• Follow input (transparent)
  • Hold

This can be constructed by using a 2-to-1 multiplexer, with one input tied to the data input, and the other tied to data output. Below is a D clocked-flop design, using multiplexers wired as hold/follow latches:

enter image description here

Simulate it here: D flip-flop using muxes

How it works:

  • Stage 1 follows during clock low, and holds during clock high.
  • Stage 2 follows during clock high, and holds during clock low

Notice that there's no inverter (more about that in a bit.) Stage 2 and Stage 1 switch from hold to follow and vice-versa at the same time. The propagation delay from Stage 1 select to Q ensures the hold time for Stage 2, such that there is no overlap. Again, only Stage 1 needs to be considered for setup time.

This mux style of logic is more typical for a CMOS design, because it's easy and efficient to make a structure called a transmission gate.

Here's a more detailed look at a CMOS mux-based D-flop using transmission gates. Notice that the level sensitivity only depends on how the switches are wired up: this could be made negative-edge by either swapping the clock phases or swapping the mux inputs.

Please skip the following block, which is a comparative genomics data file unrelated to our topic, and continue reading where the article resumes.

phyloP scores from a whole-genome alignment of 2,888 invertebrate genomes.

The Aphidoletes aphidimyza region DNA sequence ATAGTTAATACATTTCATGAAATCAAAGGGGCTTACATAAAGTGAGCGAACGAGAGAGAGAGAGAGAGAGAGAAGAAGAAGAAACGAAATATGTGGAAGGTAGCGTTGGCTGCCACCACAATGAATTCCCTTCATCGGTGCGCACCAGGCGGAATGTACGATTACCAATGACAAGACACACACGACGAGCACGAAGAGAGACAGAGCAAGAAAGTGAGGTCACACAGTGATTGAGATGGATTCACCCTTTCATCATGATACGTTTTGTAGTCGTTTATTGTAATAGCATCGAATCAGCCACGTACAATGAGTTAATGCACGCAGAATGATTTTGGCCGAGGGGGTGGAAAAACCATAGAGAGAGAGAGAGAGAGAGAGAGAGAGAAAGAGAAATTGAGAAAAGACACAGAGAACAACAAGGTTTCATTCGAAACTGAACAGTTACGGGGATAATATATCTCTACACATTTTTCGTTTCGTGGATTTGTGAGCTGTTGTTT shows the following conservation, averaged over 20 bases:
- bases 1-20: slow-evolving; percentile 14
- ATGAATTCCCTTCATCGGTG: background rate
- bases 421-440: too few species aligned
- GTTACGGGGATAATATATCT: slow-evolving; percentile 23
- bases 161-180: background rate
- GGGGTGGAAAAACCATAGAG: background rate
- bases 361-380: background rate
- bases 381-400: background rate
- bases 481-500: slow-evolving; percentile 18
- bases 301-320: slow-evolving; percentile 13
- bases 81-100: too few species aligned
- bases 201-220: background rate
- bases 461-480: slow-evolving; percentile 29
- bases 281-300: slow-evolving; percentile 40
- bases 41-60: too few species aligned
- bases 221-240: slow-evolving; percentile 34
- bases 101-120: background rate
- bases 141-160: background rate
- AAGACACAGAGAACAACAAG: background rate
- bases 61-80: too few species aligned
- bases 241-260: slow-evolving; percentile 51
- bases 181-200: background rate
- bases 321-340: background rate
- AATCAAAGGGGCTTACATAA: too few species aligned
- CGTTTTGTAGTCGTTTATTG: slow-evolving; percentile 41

And hold time? Still only dependent on Stage 1. Note that there's two inverter delays from Stage 1 Q to Stage 2 D, while there's only 1 inverter delay for the clock. So it's impossible for the latches to overlap.

enter image description here

Simulate it here: Discrete CMOS mux-based D-flop

More about CMOS flip-flop structures here: http://ece-research.unm.edu/jimp/vlsi/slides/chap5_2.html

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  • \$\begingroup\$ Nope. The added delay of Stage 1 covers the shoot-through case. \$\endgroup\$ – hacktastical Jan 28 at 7:14
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The timing constraints for the D Flip-Flop constructed using D latches to work are:

\$t_{ccq(initiator)} >= t_{hold(follower)}\$

\$t_{ccq(initiator)}\$ represents the clock-to-q contamination delay of the initiator latch.

\$t_{hold(follower)}\$ time is the hold time of the follower latch.

Dummy logic (such as 2 inverters in series) could be inserted at the output of the initiator to meet the timing requirement.

  • The timing constraints for the first circuit to work are: \$t_{ccq(initiator)} + t_{cd(inverter)} >= t_{hold(follower)}\$